Giving birth by caesarean: advantages and risks

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Giving birth by caesarean: advantages and risks
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Nowadays, around 25% of women give birth by caesarean section in the UK. A caesarean section is a surgical intervention, often required in emergencies, which involves making an incision into the abdomen and the uterus to deliver the baby. Although complications are becoming more and more rare with this type of birth, here are the advantages and the risks that future mother should know about. 

The advantages of having a section

When the mother doesn’t have a choice, it is obvious that she cannot decide not to have a caesarean. The doctor is only doing their job: they must save the lives of the baby and the mother, so if they tell you that the operation is necessary, you should trust them.

Expectant mothers are often afraid of having a caesarean that they haven’t chosen themselves, but this is normal, as you may fear potential complications.

When a caesarean is strongly recommended or decided upon in an emergency, if for example the umbilical cord is around the baby’s neck or in the case of other complications, the doctors need to act fast to save the lives of the mother and baby. They don’t have the time, especially in an emergency, to explain all the details of why the caesarean is necessary, nor to outline the risks.

In any case, it may reassure women who give birth by caesarean to know that there are also complications and risks associated with a natural vaginal birth, which are also relatively significant for the mother (tears, infections, etc.) and for the baby (vacuum/ventuose or forceps deliveries, etc.).

If the risk of complications during a natural birth are too high, it is better to go for a caesarean.

The risks of a caesarean for the mother

Every surgical operation carries risk, especially those that require an anaesthetic as well as the help of an obstetrician. In any case, numerous efforts are made in hospitals to reduce the risk of complications as much as possible, which are fairly rare.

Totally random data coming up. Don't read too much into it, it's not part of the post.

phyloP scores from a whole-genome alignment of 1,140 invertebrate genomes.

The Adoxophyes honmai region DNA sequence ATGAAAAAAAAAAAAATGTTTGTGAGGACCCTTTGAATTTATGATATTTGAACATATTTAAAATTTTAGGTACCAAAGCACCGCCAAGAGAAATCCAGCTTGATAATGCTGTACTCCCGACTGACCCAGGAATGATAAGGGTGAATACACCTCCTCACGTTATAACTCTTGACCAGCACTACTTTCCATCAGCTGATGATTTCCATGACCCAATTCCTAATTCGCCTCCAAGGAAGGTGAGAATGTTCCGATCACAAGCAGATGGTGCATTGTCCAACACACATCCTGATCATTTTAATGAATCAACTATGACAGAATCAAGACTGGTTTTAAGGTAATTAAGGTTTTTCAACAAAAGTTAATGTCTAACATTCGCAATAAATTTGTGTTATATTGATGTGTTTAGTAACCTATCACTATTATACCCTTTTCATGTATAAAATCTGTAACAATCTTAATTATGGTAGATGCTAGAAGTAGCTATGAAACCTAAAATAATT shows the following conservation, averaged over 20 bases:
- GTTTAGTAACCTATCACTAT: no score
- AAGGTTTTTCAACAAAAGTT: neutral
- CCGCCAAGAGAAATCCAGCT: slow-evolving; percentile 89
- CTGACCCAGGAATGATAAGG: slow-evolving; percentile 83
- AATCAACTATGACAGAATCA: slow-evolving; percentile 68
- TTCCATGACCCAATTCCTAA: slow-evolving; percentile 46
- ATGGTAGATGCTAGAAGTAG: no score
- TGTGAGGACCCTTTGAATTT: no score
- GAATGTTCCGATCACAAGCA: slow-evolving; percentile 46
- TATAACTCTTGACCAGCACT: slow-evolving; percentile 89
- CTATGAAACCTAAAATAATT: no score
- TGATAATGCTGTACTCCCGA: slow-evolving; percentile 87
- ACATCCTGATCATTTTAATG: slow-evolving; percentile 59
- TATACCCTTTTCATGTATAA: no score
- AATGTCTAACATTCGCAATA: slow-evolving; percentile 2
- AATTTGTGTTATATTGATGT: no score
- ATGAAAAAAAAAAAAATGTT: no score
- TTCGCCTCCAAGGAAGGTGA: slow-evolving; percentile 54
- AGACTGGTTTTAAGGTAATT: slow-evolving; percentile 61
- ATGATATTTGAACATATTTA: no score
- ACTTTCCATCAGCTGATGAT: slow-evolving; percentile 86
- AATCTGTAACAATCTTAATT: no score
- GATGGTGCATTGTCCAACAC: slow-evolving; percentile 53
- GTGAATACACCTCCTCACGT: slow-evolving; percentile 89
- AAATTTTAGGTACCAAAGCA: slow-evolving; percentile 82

Here is a list of the complications that can happen after or during a caesarean section:

  • Post-operative haematoma, which means an accumulation of blood in the area that was operated on.
  • The wound can become infected and can cause complications if it turns into an abscess or becomes inflamed.
  • Infection of the uterus and of the urinary passages.
  • Phlebitis which can cause the formation of blood clots in the legs. This condition is associated with taking anticoagulant medications prescribed by a doctor. Wear compression stockings to avoid this.
  • Pulmonary embolism: a complication of phlebitis characterised by the migration of a blood clot which blocks the artery to the lungs.
  • Hospital-acquired infections which can develop following a prolonged hospital stay.
  • Increased risk for subsequent pregnancies: you may need a caesarean or have a higher risk of haemorrhage, etc.

The consequences of a caesarean for the mother

Certain minor health problems appear and generally disappear in the weeks after a caesarean delivery, with the exception of the scar, which will fade gradually over time.

  • Problems with digestion, stomach aches. Your digestive tract starts to function again 24 to 48 hours after a caesarean, which leads to some temporary irregularities. If your gynaecologist permits it, take regular walks to improve your digestive functioning and eat a balanced diet.
  • Fatigue, which can be more pronounced than with a normal birth, as well as heavier bleeding increasing the risk of anaemia.
  • Postoperative pain until the uterus and the abdomen heal.
  • Abdominal and uterine scars: the scars in these areas generally last all your life, although they do fade.

The risks of a caesarean for the baby

A caesarean does not pose risks for the baby. However, babies born by c-sections can have breathing difficulties because the fluid has not been expelled from their lungs via contractions, but this symptom disappears after a few hours in intensive care.

Recommendations for post-caesarean section

  • Rest, ideally lying down, reducing physical effort: avoid carrying heavy things and driving. Get someone to help you.
  • Eat a balanced diet, going for foods rich in protein (meat, fish), fibre (vegetables) and dairy products, in order to improve your digestion.
  • Drink plenty of water.
  • Avoid having sex for a few weeks after a section.
  • Slowly start exercising again, following the advice of a physiotherapist.
  • Don’t expose the scar to sunlight.
  • Consult a doctor in the case of abnormal symptoms (fever, pain around the scar, nausea or vomiting).
  • Wait at least two months after surgery before starting to do sports again.